For those without experience in SEO, the typical hyperlinking strategy is to try and gain as many inbound links from every source available. However, it’s easy to forget that internal links are important too. Internal links not only improve the navigability of your site (by helping users to find relevant content), but they are also great for indexing purposes, so try to include several relevant internal links every time you post an article. External links are also beneficial, since they not only provide people with relevant information which is beyond the scope of site, but they can also be a useful tool for generating inbound links which improve your site’s SEO. If you are responsible for driving traffic to external sites, they are likely to respond in kind by linking to you in the future.
Screen shot of how to add a blog post title for SEO

Meta description

When a URL appears in search engine result pages (SERPs), the meta description appears directly beneath. Thus, writing a succinct, captivating meta description is essential if you want to bring new traffic to your blog. In order create meta descriptions for your posts, you will need to download a free WordPress plugin known as Yoast. Once installed, it’s best to take your time while crafting the copy. Don’t concern yourself too much with keywords, instead think about the kind of copy that will encourage clickthroughs. If you can elicit curiosity, use persuasive language and provide a succinct summary of the content within, this is usually a winning formula. You only have 160 characters to make an impact, so make sure you make it count! Screen shot showing how a blog title looks on a search engine results page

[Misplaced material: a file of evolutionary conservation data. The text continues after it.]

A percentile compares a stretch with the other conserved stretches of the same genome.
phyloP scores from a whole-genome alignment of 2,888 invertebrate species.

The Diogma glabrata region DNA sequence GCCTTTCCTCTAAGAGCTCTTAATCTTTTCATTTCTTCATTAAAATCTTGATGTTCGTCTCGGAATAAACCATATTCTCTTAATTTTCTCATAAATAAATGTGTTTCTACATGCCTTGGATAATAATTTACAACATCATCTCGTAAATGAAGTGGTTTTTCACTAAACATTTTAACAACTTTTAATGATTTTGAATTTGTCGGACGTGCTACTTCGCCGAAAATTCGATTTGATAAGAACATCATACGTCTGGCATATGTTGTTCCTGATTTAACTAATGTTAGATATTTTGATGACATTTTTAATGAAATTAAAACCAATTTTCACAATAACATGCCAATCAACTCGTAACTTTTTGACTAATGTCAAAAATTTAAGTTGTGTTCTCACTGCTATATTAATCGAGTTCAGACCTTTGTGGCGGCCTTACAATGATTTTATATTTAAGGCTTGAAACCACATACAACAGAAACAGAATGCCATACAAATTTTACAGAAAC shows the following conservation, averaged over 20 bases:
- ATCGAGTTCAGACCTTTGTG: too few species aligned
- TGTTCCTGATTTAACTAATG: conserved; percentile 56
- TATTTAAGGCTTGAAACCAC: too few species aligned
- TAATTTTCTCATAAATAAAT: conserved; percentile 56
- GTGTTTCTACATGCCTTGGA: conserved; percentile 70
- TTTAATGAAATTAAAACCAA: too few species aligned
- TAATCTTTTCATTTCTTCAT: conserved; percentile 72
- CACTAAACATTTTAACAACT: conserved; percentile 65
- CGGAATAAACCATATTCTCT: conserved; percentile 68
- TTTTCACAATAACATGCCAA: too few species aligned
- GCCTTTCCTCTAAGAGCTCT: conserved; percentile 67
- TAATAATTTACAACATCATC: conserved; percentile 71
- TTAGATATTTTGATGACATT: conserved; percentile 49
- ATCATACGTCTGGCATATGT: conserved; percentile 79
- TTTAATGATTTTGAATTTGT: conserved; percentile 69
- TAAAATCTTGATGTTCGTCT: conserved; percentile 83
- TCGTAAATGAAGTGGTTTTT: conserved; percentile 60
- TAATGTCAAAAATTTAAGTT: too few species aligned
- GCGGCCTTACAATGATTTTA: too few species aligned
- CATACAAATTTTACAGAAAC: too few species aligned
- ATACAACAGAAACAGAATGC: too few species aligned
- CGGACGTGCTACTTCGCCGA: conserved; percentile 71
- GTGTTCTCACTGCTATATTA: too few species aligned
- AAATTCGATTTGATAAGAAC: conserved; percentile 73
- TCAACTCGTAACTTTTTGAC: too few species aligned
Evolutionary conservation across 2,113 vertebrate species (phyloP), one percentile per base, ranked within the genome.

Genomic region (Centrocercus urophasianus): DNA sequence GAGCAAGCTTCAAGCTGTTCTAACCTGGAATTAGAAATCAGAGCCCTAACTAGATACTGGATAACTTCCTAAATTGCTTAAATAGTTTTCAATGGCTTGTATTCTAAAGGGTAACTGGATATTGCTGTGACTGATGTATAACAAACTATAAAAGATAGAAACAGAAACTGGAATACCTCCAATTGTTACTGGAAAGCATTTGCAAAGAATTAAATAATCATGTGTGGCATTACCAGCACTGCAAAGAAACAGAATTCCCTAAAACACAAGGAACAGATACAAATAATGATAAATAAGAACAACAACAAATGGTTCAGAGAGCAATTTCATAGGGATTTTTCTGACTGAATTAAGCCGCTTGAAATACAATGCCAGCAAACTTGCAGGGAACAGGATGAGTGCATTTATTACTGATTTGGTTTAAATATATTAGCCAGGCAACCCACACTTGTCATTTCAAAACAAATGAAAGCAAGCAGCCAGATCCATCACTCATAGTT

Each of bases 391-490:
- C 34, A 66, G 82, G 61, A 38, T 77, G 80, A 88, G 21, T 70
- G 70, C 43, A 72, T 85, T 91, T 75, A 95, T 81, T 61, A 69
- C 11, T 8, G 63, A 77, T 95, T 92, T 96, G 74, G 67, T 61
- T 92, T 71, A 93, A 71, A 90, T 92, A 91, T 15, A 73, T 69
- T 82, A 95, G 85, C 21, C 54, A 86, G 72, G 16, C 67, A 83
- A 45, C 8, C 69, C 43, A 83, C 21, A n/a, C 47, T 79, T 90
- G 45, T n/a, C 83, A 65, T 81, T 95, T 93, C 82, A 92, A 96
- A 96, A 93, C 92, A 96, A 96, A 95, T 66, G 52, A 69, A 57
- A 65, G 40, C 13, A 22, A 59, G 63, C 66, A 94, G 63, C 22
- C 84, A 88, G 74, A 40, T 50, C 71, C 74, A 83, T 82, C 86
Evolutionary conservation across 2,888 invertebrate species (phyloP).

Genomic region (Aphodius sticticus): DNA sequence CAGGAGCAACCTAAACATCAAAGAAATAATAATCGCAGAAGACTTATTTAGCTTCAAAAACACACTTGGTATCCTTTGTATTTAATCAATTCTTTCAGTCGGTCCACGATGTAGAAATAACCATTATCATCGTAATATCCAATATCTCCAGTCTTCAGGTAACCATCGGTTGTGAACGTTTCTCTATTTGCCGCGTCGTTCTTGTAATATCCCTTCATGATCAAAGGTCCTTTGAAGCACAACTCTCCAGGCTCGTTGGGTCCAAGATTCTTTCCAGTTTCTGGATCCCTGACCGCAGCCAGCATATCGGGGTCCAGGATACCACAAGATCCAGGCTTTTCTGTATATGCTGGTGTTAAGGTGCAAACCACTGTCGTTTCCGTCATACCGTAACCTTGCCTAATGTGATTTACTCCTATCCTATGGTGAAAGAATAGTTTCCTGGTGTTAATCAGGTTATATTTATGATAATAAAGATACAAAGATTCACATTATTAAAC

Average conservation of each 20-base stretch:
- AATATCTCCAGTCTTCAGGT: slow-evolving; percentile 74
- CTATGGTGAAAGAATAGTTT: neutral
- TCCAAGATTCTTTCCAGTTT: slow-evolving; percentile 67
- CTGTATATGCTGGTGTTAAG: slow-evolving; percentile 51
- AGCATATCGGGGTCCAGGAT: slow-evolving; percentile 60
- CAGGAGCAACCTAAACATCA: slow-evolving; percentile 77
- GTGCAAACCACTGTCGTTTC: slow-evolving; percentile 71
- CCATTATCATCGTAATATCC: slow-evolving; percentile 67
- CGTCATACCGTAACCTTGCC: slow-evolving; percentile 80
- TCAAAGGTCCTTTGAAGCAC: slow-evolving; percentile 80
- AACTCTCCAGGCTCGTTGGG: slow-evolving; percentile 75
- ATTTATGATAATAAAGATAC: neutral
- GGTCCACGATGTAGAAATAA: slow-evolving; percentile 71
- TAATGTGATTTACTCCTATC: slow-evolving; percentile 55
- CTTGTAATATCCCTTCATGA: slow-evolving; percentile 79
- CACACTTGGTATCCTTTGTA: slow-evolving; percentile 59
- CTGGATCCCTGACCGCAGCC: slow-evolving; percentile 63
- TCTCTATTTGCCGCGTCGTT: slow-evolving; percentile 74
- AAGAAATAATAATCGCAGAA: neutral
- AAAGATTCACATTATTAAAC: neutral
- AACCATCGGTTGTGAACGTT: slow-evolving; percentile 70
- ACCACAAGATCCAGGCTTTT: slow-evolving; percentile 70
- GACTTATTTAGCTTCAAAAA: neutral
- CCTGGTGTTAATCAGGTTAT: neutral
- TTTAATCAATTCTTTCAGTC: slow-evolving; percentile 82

Social media

Much speculation has arisen over the role that social media signals play in Google’s ranking algorithm. However, one thing that can be said with certainty is that the easier you make it for people to share your content, the more visible your site will become (providing your content is actually worth sharing, that is). By incorporating buttons for Facebook, Google+, Twitter, Pinterest. StumbleUpon, Tumblr and LinkedIn into your WordPress layout, you are dramatically improving the chances of your content going viral.

Screen shot of social sharing buttons on a blog post

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How to build a great network

Cartoon of Elevator Pitch by Martin Shovel
Cartoon by @MartinShovel

Why you should network for life, not just for business.